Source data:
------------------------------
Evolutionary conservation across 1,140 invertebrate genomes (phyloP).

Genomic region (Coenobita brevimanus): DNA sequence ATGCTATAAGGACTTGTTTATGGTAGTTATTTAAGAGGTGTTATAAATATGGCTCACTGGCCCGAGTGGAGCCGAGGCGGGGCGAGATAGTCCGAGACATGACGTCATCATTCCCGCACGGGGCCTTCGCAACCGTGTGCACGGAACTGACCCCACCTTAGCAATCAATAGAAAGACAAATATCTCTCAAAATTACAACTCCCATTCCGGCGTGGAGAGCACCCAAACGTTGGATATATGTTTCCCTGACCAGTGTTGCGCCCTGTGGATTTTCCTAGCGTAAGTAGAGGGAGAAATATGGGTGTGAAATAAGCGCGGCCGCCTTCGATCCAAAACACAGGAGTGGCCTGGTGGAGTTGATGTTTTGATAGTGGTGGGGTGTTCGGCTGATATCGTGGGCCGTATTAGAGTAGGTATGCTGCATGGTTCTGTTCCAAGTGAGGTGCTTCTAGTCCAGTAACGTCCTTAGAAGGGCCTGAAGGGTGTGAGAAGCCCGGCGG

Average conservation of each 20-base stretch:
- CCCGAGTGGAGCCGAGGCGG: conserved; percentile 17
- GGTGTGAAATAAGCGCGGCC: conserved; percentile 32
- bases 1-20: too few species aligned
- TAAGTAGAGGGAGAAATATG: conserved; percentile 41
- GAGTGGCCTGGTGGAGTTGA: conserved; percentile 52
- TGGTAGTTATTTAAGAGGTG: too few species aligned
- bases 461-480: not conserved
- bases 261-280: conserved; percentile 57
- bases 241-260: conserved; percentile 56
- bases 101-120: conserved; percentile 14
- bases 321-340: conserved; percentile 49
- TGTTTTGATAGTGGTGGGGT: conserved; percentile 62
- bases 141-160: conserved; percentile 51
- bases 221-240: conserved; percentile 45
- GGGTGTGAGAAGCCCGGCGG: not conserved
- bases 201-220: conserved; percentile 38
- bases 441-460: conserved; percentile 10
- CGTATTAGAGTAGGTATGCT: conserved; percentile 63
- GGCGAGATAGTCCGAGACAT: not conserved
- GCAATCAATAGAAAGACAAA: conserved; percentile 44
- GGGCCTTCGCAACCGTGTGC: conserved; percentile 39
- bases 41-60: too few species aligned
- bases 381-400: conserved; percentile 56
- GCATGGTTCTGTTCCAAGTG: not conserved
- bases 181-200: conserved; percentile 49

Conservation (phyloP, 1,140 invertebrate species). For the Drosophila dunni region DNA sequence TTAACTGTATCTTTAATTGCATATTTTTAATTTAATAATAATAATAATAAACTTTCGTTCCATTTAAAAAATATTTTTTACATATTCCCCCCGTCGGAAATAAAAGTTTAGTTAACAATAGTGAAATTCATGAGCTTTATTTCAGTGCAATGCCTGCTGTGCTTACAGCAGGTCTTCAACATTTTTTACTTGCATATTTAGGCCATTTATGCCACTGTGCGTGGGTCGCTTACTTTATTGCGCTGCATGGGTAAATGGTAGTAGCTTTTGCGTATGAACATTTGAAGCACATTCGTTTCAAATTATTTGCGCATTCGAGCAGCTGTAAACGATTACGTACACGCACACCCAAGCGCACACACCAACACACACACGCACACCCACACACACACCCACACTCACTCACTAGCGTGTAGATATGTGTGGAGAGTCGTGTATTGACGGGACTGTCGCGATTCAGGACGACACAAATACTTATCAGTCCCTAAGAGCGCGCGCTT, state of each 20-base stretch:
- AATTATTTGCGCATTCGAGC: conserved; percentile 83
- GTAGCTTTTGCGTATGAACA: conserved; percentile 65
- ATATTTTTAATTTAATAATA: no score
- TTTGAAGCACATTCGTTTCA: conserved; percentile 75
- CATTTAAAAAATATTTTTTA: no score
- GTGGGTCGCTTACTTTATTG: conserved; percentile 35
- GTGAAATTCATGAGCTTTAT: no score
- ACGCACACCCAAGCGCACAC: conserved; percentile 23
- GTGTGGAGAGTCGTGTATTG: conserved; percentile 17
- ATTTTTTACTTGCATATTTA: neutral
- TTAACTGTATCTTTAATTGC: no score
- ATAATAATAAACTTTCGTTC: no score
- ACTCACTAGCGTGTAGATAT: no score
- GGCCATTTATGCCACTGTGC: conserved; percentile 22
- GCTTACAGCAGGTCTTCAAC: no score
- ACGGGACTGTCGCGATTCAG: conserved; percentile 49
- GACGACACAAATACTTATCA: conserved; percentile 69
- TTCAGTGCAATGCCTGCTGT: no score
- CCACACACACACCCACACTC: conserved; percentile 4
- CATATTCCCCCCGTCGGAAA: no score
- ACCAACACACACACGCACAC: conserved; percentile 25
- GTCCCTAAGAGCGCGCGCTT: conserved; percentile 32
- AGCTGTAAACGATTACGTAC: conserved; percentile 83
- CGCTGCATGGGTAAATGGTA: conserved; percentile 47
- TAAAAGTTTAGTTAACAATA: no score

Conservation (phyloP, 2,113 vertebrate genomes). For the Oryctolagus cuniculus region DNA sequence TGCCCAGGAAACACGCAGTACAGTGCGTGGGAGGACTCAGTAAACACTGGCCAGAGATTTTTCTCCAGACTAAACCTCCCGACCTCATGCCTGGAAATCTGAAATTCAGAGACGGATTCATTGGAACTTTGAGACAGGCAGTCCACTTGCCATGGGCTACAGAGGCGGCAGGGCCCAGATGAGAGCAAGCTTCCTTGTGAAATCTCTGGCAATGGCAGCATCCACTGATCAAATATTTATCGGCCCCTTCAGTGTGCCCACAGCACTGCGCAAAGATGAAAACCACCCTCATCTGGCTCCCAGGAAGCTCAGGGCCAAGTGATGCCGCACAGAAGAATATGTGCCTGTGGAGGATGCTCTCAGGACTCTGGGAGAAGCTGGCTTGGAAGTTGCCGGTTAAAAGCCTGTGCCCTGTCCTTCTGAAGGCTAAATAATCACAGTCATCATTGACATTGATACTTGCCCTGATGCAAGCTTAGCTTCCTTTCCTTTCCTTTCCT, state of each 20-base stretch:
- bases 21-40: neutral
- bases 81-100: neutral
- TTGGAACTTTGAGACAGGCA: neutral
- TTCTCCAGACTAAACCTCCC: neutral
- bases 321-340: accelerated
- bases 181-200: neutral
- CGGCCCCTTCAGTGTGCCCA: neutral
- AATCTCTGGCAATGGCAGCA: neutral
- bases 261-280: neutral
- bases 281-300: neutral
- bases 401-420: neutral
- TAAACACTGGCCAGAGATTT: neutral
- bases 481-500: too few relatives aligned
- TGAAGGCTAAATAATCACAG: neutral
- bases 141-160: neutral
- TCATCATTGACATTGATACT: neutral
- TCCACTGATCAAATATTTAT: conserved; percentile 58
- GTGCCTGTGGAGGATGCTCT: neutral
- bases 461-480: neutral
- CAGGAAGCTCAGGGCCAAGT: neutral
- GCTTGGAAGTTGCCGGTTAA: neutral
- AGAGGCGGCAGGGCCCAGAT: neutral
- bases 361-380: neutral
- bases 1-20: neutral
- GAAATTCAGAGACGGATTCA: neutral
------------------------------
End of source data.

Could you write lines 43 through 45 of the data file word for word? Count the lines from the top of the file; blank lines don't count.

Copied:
- GGCCATTTATGCCACTGTGC: conserved; percentile 22
- GCTTACAGCAGGTCTTCAAC: no score
- ACGGGACTGTCGCGATTCAG: conserved; percentile 49